Of 245 judges who have made it to India’s highest court, including the current judges, less than 3.3% have been women. No woman has served as the Chief Justice of India. In the 70 years since its inception, the Supreme Court has had only 8 women judges. In the lowest level of the judiciary however, there is greater gender representation. Judicial Reforms Initiative at Vidhi Centre for Legal Policy
, a think tank, wrote
in January 2020 that in 17 states, between 2007 and 2017, 36.45% of judges and magistrates were women. In comparison, 11.75% women joined as district judges through direct recruitment over the same period, according to data from 13 states. Why don’t women judges in the lower judiciary progress to the higher levels? This essay takes a look at the reasons and the steps taken to rectify the issue.
Chief Justice of India N.V. Ramana in September 2021 backed 50% representation for women in judiciary.
Recently, 3 women - Justice Hima Kohli, Justice Bela M Trivedi and Justice BV Nagarathna - were sworn in on 1 September to the Supreme Court of India.
Legally, the appointment of Supreme Court and High Court Judge should be done by the President of India with the consent of Chief Justice of India provided under Part V & VI I of Constitution.
The existing norm followed in India
- As per the Three Judges Cases
– (1982, 1993, 1998), a judge is appointed to the Supreme Court and the High Courts by the President of India
from a list of names recommended by the collegium
– a closed group of the Chief Justice of India and the senior-most judges of the Supreme Court, for appointments to the Supreme Court, and they, together with the Chief Justice of a High Court and its senior-most judges, for appointments to that court.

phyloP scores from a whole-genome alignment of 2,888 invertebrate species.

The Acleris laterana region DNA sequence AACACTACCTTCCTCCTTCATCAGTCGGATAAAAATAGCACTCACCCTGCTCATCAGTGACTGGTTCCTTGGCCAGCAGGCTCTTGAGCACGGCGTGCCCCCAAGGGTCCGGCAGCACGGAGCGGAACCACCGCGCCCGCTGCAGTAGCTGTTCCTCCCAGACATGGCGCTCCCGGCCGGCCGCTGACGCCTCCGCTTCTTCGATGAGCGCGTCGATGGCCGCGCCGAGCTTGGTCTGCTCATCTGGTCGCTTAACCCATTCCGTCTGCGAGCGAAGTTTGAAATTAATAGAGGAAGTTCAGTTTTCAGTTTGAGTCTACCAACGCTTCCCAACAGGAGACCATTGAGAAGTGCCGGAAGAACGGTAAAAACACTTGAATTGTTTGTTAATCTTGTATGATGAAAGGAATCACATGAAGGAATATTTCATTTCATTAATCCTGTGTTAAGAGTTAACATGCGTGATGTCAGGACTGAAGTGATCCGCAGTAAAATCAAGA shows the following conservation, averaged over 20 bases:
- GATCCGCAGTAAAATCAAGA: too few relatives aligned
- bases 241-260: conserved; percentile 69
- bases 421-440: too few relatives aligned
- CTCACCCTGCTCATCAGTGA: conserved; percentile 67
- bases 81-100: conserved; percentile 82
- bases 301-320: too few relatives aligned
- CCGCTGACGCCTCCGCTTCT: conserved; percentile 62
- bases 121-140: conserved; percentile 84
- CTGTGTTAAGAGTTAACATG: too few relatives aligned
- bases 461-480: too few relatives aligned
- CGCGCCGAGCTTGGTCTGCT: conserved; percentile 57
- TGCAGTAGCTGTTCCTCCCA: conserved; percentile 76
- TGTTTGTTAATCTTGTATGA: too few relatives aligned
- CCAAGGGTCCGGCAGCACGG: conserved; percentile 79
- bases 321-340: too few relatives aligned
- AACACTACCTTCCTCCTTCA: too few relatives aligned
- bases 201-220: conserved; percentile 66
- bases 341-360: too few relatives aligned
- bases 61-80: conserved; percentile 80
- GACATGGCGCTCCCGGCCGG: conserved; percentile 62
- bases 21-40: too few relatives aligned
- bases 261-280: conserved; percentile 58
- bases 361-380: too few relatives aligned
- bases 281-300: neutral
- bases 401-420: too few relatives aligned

This has resulted in a Memorandum of Procedure
being followed, for the appointments. Judges used to be appointed by the President on the recommendation of the Union Cabinet
. After 1993, as held in the Second Judges’ Case, the executive was given the power to reject a name recommended by the judiciary. However, according to some, the executive has not been diligent in using this power.
The court held that who could become a judge was a matter of fact, and any person had a right to question it. But who should become a judge was a matter of opinion and could not be questioned. And as long as an effective consultation takes place within a collegium the opinion cannot be scrutinised.
The retirement of Justice Indu Malhotra from the SC in March 2021 stirred the debate around gender sensitisation and representation in the judiciary. Supreme Court Women Lawyers Association (SCWLA) had moved to the Supreme Court seeking an order issuing directions to appoint more women lawyers, who are competent and deserving, in the Higher Courts of India. The contentions raised by the SCWLA presented many hard-hitting facts:
·The dreadful ratio of women judges overall to only 8 women in the Supreme Court since independence.
·Citing Articles 14 and 15(3) of the Constitution that promote and safeguard equality on the basis of gender, the application reiterated the need to have adequate representation of meritorious women.
The matter was heard by the bench headed by Chief Justice S.A. Bode, and many favourable statements were given, but the bench ultimately refused to pass any order